Marital Relations and Child Adjustment Research Paper

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Socialization research is frequently focused on the effects of parent–child interaction on child development, neglecting the impact of broader family influences, such as marital relations. In fact, associations between marital relations and child adjustment have been reported at least since the 1920s.

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1. Marital Discord and Children’s Adjustment

The publication of a landmark review by Emery (1982), and influential papers by Rutter and colleagues (e.g., Rutter and Quinton 1984), greatly increased recognition of the significance of relations between marital discord and child adjustment. Accordingly, a particular concern in this area has been the effects of marital conflict on child adjustment.

1.1 Children’s Psychological Problems

Relations between marital conflict and children’s externalizing problems (e.g., aggression, conduct disorders) have frequently been reported. However, the introduction of more sensitive measures of children’s functioning and adjustment has expanded the purview of the possible effects of marital conflict. Thus, evidence for links with internalizing problems (e.g., depression, anxiety) and for relations with children’s academic problems and difficulties in peer relations has accumulated in recent years (Grych and Fincham 1990).

1.2 Relations with Other Forms of Family Dysfunction

Marital conflict co-occurs with other forms of family dysfunction (e.g., physical and sexual abuse, Appel and Holden 1998) and is frequently associated with the effects of other family problems on children’s adjustment. For example, it has been identified as a significant factor in accounting for the effects of divorce on children’s adjustment (Amato and Keith 1991), with high marital conflict linked with adjustment problems in children before, during, and after divorce. Marital conflict is also implicated in the effects of parental depression on child adjustment, and is more closely linked with problematic outcomes in these families than parental depression for some types of adjustment problems (Downey and Coyne 1990).

2. Direct and Indirect Effects of Marital Conflict on Children’s Functioning

The research indicates that children are affected by marital conflict (a) owing to exposure to these situations, and (b) because of the effects that marital conflict has on children via changes in parenting practices.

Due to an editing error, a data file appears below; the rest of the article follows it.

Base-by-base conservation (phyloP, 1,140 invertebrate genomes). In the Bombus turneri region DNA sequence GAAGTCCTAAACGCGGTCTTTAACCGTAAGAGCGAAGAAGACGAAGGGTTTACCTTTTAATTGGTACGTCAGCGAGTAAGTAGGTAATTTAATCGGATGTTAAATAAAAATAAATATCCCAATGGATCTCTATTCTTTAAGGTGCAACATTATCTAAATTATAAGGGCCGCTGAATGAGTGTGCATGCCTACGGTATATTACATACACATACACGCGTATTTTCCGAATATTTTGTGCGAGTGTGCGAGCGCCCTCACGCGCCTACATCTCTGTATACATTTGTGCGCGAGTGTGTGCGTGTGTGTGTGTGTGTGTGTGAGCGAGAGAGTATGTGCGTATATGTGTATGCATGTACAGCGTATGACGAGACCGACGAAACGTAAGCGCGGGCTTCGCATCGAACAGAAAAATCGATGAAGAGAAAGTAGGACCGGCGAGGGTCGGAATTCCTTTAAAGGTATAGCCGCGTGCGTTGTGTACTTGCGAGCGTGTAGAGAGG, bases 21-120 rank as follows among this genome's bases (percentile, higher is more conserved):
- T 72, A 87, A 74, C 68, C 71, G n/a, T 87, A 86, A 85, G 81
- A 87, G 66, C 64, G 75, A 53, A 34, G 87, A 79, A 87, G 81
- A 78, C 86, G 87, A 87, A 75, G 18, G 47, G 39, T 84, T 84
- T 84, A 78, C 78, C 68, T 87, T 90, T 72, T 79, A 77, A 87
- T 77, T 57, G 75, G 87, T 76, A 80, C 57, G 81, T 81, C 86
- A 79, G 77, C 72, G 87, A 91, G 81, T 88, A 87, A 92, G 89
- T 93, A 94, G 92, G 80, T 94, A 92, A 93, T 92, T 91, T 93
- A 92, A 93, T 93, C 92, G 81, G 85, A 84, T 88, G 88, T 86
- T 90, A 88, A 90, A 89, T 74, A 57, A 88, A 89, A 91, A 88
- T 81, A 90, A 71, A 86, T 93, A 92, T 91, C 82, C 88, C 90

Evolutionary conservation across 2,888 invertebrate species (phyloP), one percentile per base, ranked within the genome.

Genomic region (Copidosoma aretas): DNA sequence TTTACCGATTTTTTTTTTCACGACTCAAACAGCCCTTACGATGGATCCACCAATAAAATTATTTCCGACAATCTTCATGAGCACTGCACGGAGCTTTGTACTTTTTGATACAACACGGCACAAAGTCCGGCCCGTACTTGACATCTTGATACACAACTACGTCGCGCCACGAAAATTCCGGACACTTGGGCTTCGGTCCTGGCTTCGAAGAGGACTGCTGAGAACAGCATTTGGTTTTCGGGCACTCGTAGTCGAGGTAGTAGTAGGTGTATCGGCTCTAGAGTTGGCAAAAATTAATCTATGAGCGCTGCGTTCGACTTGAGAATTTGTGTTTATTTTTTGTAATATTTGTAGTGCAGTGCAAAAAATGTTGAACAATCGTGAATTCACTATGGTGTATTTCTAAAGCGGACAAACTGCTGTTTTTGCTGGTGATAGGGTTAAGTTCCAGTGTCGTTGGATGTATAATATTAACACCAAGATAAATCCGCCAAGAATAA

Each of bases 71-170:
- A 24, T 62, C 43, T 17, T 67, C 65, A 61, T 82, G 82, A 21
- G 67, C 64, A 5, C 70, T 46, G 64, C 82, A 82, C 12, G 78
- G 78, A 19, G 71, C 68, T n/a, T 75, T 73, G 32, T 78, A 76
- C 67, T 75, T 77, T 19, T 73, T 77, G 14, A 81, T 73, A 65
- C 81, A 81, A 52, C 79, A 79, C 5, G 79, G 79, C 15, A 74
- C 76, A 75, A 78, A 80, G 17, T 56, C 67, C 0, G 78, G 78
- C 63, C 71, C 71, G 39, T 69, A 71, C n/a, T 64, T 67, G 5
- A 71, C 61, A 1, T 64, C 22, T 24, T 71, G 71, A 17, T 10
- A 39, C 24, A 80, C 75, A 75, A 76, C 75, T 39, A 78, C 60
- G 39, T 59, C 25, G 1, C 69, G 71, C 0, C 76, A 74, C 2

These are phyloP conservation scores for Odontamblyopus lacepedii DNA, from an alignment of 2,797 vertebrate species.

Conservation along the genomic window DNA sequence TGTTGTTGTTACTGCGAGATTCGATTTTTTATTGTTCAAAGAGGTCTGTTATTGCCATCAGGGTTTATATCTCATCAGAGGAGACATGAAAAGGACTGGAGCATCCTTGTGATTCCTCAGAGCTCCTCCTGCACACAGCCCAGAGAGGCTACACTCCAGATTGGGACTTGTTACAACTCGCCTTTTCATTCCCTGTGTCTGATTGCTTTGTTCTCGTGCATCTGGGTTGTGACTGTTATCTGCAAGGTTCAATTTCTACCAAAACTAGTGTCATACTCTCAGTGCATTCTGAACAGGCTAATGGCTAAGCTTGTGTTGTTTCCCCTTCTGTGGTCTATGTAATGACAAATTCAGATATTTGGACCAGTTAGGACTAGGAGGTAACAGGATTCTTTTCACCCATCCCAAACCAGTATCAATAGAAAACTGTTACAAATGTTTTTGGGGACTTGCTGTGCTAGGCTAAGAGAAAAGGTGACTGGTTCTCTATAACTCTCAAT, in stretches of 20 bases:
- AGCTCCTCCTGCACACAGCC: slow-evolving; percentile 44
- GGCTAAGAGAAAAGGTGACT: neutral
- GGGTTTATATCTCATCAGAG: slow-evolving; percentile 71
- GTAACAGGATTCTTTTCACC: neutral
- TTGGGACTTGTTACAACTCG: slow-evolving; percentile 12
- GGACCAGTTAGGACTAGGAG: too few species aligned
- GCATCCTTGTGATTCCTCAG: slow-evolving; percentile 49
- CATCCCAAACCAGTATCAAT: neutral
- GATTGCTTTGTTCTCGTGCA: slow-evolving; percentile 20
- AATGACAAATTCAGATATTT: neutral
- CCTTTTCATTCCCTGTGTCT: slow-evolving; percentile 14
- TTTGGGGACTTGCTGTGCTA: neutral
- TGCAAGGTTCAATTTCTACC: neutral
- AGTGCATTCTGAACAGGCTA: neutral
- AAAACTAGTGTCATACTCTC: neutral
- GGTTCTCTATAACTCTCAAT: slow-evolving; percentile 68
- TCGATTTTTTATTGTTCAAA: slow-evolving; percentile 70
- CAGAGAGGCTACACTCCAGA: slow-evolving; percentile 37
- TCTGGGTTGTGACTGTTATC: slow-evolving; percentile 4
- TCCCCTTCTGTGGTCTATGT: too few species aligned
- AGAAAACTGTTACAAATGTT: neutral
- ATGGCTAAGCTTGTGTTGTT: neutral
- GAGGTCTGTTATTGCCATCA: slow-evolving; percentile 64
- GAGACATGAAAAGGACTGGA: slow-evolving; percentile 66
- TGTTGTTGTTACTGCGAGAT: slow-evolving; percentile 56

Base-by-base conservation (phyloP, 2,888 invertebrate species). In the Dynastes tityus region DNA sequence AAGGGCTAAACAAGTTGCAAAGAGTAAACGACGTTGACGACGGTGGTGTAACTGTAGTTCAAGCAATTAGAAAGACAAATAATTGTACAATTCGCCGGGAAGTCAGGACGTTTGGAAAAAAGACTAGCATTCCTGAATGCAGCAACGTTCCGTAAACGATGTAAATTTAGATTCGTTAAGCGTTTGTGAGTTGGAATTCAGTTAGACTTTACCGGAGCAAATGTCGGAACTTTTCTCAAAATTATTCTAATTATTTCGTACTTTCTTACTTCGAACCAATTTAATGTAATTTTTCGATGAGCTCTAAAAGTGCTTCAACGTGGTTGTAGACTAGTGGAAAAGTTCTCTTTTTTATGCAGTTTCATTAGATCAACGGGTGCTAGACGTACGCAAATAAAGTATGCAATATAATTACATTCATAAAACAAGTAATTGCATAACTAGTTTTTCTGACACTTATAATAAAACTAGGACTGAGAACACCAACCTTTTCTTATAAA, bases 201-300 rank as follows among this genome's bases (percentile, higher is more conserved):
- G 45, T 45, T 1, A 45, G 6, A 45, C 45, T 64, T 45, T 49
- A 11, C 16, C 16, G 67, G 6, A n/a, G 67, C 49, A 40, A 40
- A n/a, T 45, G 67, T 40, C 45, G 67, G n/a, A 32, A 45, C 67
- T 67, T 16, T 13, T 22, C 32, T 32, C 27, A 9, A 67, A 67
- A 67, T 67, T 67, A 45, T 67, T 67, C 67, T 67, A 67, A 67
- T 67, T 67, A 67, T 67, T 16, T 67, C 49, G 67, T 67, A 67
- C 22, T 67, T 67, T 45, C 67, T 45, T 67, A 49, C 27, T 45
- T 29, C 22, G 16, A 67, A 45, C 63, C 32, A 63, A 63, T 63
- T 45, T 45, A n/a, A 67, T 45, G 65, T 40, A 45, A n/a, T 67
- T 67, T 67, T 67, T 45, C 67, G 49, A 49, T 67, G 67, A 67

2.1 Effects of Exposure to Marital Conflict

Unresolved interparental discord is distressing for children to observe, even solely as bystanders, from infancy through adolescence. Emotional distress is evident in children’s self-reported and behavioral distress reactions (e.g., freezing, crying), physiological reactions (e.g., blood pressure), increased aggressiveness, and their efforts to resolve or otherwise ameliorate interparental conflicts (Cummings and Davies 1994). Children’s problems in emotional regulation when coping with anger, including interpersonal anger (Fabes and Eisenberg 1992), have been implicated in their development of adjustment problems (Davies and Cummings 1998).

2.2 Marital Conflict and Parenting

In addition to effects caused by exposure to marital conflict, children may also be affected by changes in family functioning that are the sequelae of marital conflict. In particular, links between marital conflict and a variety of problems in parenting are reported, including parent–child discipline problems, problems in child management, and insecure parent–child attachments (Erel and Burman 1995). Relatively little research has been carried out to demonstrate why parenting is affected, but presumably insensitivity to children or other effects due to the preoccupying demands of conflict with the spouse, and the spillover of interparental hostility to interactions with the children, are involved (Cummings and Davies 1994).

2.3 Age and Gender Differences

Children evidence increased social understanding and disposition towards involvement in marital conflict as they get older. Greater links with internalizing problems for girls and externalizing problems for boys are frequently reported. However, recent studies suggest that gender differences in the effects of marital conflict change with age, and the pattern of findings for age and gender is quite inconsistent across the body of research in this area. Thus, while effects across age and gender are often reported, one cannot conclude from current work that any one age or gender is more vulnerable to adjustment problems caused by high marital conflict (Cummings and Davies 1994).

3. The Term ‘Marital Conflict’

However, the relations found are, in part, a function of how marital conflict is defined. Relations with children’s adjustment problems are evident when marital conflict is defined as the frequency of verbal or physical hostility between the parents. On the other hand, when marital conflict is defined more broadly as how the parents handle their differences, both positive and negative effects on children’s functioning are reported.

4. It is not Whether but How the Parents Express Disagreements that Matters

New developments indicate that any assumption, either implicit or explicit, that marital conflict is a homogeneous stimulus oversimplifies matters considerably. Current research suggests that some forms of marital conflict are moderately or even highly associated with children’s adjustment problems, whereas other forms of marital conflict may not at all be linked with problems in the children. That is, the effects of marital conflict vary considerably in terms of how it is expressed. Accordingly, research has begun to focus on advancing understanding of the distinction between destructive and constructive forms of marital conflict expression from the perspective of the child.